What man of you, having a hundred sheep, if he loses one of them, does not leave the ninety-nine in the wilderness, and go after the one which is lost until he finds it? And when he has found it, he lays it on his shoulders, rejoicing. And when he comes home, he calls together his friends and neighbors, saying to them, ‘Rejoice with me, for I have found my sheep which was lost!’ (Luke 15:4-6)
Imagine that I am a Shepherd. I take care of a flock of 100 sheep, to paraphrase a familiar story. For a moment, let’s not focus on what I am, but instead, on what the other sheep say about me.
The strong matriarch or patriarch preaches to the herd: “The creator of this green land and all in it and all the goodness we see around us is Tim. Tim is the greatest good. Tim sees all. Tim knows all. Tim can do anything. Tim is everywhere at all times. And Tim loves you.” After a couple of generations, belief in me grows strong in the sheep community, given that all the sheep are well taken care of.
The sheep gather near cool waters, and they all talk about the wonderful qualities of me, Tim, but today is different. A wolf attacks them while they’re grazing. Most of them scatter in an effective way, but Alex does not. The wolf catches Alex by his leg and crushes it in his teeth, immobilizing him. Alex is actually a believer in Me and cries out at that very moment for Me to save him. But it doesn’t happen. In the middle of a Tuesday afternoon and within earshot of a peaceful, babbling brook, Alex is gutted open by the savage wolf. The other sheep’s only choices are to endure Alex’s wailings until he dies or look away in sheer horror. The wolf finishes his meal and casually departs.
Now, without going into a lot of philosophy, I think we can agree that this wolf attack is “bad” in an uncomplicated sense of the word. And when the sheep reconvene after the clean-up of Alex’s mangled body, his blood still stains the grass. And what do my apologists say about me in the face of this tragedy? What can they say?
“Tim is the creator of all.”
“Tim is good.”
“He knows all.”
“He can do anything.”
“He is everywhere at all times.”
“Tim loves us.”
Spoken in isolation, these “truths” didn’t pose a problem. But in light of the sheep’s recent experience, what are they to think? Why would I create the wolf if I am good? I knew when the wolf was coming, but did not stop it? I was present with them when the wolf attacked and did not stop it? I love them, but when the fervent Me believer Alex cried out to Me in my ever-presence for help, I was silent? This is what we call the problem of evil.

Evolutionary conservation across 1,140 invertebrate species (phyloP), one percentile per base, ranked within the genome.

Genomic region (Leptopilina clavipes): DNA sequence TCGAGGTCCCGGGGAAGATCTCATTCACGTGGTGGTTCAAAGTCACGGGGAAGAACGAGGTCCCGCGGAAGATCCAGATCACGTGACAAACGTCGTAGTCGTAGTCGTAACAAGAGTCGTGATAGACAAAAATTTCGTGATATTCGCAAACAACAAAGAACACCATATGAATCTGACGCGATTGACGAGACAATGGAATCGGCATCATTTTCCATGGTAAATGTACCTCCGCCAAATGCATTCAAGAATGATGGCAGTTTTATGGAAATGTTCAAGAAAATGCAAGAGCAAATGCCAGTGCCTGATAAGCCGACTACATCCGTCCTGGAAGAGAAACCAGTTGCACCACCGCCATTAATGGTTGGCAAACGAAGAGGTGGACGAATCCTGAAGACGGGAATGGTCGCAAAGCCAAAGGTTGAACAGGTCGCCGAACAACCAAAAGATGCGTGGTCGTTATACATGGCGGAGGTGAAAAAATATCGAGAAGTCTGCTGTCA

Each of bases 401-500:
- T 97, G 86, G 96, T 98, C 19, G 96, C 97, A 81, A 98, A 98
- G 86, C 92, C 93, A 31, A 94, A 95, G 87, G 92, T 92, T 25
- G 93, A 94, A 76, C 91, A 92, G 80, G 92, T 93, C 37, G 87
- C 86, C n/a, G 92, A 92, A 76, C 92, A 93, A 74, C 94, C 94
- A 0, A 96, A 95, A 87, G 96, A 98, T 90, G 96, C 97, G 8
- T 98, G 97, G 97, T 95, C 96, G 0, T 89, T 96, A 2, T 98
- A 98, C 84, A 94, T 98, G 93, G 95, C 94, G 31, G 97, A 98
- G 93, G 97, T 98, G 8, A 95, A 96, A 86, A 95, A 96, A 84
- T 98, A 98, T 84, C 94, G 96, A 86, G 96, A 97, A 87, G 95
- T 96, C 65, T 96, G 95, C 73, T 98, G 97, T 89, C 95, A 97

This argument is something of a “silver bullet”, because it is, I think, the single most honest question that can be asked about faith. All of the claims about Me are fine in isolation. When the world is fine and good, when the world reflects the supposedly awesome and fundamentally good character of the One that created it, these claims make sense. But they shatter into incoherence the moment the wolf enters the pasture.
The sheep are going to have to admit something about me, and they’re not going to like it. Did I not care that the wolf approached? Was I present, yet doing nothing? Am I truly able to stop such horrors? Do I really love my flock? Did I make everything in the world just the way it is, including the sheep and the wolf, knowing the exact time and date of Alex’s eventual demise? Or am I really there at all?
These thorny questions come around again and again and demand answers that have never, and I suspect, will never come. I saw a sheep die this week. Madison Baird*, of Walla Walla University, a Seventh-Day Adventist school, died after a collision with a truck while on her bicycle. I was devastated when I heard, and I did not even know her. It’s hard to understand how you could care that much about a person you don’t know, but that’s who I am. And I know that she brought life to those around her. My only question is: Where was the Shepherd?
Admitting to the falsity of even one of these claims infuses the situation with much more clarity and sense. None of them being false is highly unlikely, and accepting all of them as true seems to do nothing towards answering this all-important question. I’ve heard many parables and promises, and 99 of us made it back to the fold, but one sheep never did, and no one can tell us why.
*I couldn’t possibly express my condolences more sincerely to anyone who knew Madison. I have no trouble believing that she was light, art, beauty, and whatever you knew her to be. I hope you find comfort. I hope you find rest. Personally, I always find this helpful. Or to see what love looks like, you should check out this Facebook page. And coming from someone with some experience, just know that you will carry on. #MaddyStrong